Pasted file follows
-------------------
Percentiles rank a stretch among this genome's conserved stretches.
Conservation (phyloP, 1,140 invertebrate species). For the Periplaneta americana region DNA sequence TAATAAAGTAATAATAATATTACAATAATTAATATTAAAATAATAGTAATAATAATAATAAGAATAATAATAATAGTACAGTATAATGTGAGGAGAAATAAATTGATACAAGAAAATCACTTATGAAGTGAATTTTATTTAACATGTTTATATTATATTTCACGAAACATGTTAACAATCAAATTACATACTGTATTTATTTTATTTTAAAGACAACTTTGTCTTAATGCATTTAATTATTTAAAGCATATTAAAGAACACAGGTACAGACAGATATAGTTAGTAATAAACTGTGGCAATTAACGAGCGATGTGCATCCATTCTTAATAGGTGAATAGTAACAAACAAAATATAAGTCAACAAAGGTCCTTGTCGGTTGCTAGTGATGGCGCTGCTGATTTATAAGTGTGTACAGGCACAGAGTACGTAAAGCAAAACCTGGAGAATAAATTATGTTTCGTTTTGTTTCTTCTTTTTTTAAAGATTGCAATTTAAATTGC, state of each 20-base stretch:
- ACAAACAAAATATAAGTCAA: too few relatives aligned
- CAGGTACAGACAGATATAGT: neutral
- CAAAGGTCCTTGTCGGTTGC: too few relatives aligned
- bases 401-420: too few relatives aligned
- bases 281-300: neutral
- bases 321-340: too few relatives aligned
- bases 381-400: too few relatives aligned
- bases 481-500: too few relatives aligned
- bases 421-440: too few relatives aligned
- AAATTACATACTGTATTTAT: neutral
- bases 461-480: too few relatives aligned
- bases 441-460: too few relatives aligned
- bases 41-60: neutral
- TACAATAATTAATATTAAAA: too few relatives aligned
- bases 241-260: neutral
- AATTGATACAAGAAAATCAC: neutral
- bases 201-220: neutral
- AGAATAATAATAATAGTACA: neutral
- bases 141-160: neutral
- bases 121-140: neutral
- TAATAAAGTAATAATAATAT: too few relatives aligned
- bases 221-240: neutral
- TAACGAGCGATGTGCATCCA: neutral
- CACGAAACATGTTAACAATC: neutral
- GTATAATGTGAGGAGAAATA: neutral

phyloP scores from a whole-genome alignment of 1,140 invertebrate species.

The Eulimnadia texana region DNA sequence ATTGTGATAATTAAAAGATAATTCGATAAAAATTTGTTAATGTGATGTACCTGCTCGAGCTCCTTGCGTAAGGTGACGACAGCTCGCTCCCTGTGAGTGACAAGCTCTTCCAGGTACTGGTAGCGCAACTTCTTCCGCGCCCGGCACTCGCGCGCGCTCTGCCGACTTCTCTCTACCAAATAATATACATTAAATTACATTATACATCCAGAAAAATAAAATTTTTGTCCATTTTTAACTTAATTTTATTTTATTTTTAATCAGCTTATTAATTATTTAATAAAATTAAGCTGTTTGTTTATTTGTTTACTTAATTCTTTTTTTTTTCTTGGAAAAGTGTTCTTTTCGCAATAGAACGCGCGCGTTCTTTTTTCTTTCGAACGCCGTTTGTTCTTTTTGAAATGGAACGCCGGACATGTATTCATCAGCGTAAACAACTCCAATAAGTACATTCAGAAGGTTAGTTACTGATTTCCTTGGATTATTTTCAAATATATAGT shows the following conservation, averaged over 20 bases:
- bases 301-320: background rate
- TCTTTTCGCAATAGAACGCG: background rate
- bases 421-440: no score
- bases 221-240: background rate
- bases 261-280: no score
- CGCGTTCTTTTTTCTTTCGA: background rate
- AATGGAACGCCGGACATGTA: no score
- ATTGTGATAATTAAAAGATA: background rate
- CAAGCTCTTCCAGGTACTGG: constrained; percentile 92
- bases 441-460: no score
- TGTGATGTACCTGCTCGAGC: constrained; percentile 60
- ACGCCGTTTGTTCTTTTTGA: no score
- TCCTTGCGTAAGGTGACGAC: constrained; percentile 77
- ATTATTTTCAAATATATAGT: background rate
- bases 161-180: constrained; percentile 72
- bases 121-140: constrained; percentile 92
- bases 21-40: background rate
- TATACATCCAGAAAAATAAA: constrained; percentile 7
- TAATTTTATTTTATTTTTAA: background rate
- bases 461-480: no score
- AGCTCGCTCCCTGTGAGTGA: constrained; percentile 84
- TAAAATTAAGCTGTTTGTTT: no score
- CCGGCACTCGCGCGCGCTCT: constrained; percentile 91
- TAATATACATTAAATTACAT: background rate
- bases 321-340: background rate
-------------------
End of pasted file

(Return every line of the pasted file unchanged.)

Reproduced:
Percentiles rank a stretch among this genome's conserved stretches.
Conservation (phyloP, 1,140 invertebrate species). For the Periplaneta americana region DNA sequence TAATAAAGTAATAATAATATTACAATAATTAATATTAAAATAATAGTAATAATAATAATAAGAATAATAATAATAGTACAGTATAATGTGAGGAGAAATAAATTGATACAAGAAAATCACTTATGAAGTGAATTTTATTTAACATGTTTATATTATATTTCACGAAACATGTTAACAATCAAATTACATACTGTATTTATTTTATTTTAAAGACAACTTTGTCTTAATGCATTTAATTATTTAAAGCATATTAAAGAACACAGGTACAGACAGATATAGTTAGTAATAAACTGTGGCAATTAACGAGCGATGTGCATCCATTCTTAATAGGTGAATAGTAACAAACAAAATATAAGTCAACAAAGGTCCTTGTCGGTTGCTAGTGATGGCGCTGCTGATTTATAAGTGTGTACAGGCACAGAGTACGTAAAGCAAAACCTGGAGAATAAATTATGTTTCGTTTTGTTTCTTCTTTTTTTAAAGATTGCAATTTAAATTGC, state of each 20-base stretch:
- ACAAACAAAATATAAGTCAA: too few relatives aligned
- CAGGTACAGACAGATATAGT: neutral
- CAAAGGTCCTTGTCGGTTGC: too few relatives aligned
- bases 401-420: too few relatives aligned
- bases 281-300: neutral
- bases 321-340: too few relatives aligned
- bases 381-400: too few relatives aligned
- bases 481-500: too few relatives aligned
- bases 421-440: too few relatives aligned
- AAATTACATACTGTATTTAT: neutral
- bases 461-480: too few relatives aligned
- bases 441-460: too few relatives aligned
- bases 41-60: neutral
- TACAATAATTAATATTAAAA: too few relatives aligned
- bases 241-260: neutral
- AATTGATACAAGAAAATCAC: neutral
- bases 201-220: neutral
- AGAATAATAATAATAGTACA: neutral
- bases 141-160: neutral
- bases 121-140: neutral
- TAATAAAGTAATAATAATAT: too few relatives aligned
- bases 221-240: neutral
- TAACGAGCGATGTGCATCCA: neutral
- CACGAAACATGTTAACAATC: neutral
- GTATAATGTGAGGAGAAATA: neutral

phyloP scores from a whole-genome alignment of 1,140 invertebrate species.

The Eulimnadia texana region DNA sequence ATTGTGATAATTAAAAGATAATTCGATAAAAATTTGTTAATGTGATGTACCTGCTCGAGCTCCTTGCGTAAGGTGACGACAGCTCGCTCCCTGTGAGTGACAAGCTCTTCCAGGTACTGGTAGCGCAACTTCTTCCGCGCCCGGCACTCGCGCGCGCTCTGCCGACTTCTCTCTACCAAATAATATACATTAAATTACATTATACATCCAGAAAAATAAAATTTTTGTCCATTTTTAACTTAATTTTATTTTATTTTTAATCAGCTTATTAATTATTTAATAAAATTAAGCTGTTTGTTTATTTGTTTACTTAATTCTTTTTTTTTTCTTGGAAAAGTGTTCTTTTCGCAATAGAACGCGCGCGTTCTTTTTTCTTTCGAACGCCGTTTGTTCTTTTTGAAATGGAACGCCGGACATGTATTCATCAGCGTAAACAACTCCAATAAGTACATTCAGAAGGTTAGTTACTGATTTCCTTGGATTATTTTCAAATATATAGT shows the following conservation, averaged over 20 bases:
- bases 301-320: background rate
- TCTTTTCGCAATAGAACGCG: background rate
- bases 421-440: no score
- bases 221-240: background rate
- bases 261-280: no score
- CGCGTTCTTTTTTCTTTCGA: background rate
- AATGGAACGCCGGACATGTA: no score
- ATTGTGATAATTAAAAGATA: background rate
- CAAGCTCTTCCAGGTACTGG: constrained; percentile 92
- bases 441-460: no score
- TGTGATGTACCTGCTCGAGC: constrained; percentile 60
- ACGCCGTTTGTTCTTTTTGA: no score
- TCCTTGCGTAAGGTGACGAC: constrained; percentile 77
- ATTATTTTCAAATATATAGT: background rate
- bases 161-180: constrained; percentile 72
- bases 121-140: constrained; percentile 92
- bases 21-40: background rate
- TATACATCCAGAAAAATAAA: constrained; percentile 7
- TAATTTTATTTTATTTTTAA: background rate
- bases 461-480: no score
- AGCTCGCTCCCTGTGAGTGA: constrained; percentile 84
- TAAAATTAAGCTGTTTGTTT: no score
- CCGGCACTCGCGCGCGCTCT: constrained; percentile 91
- TAATATACATTAAATTACAT: background rate
- bases 321-340: background rate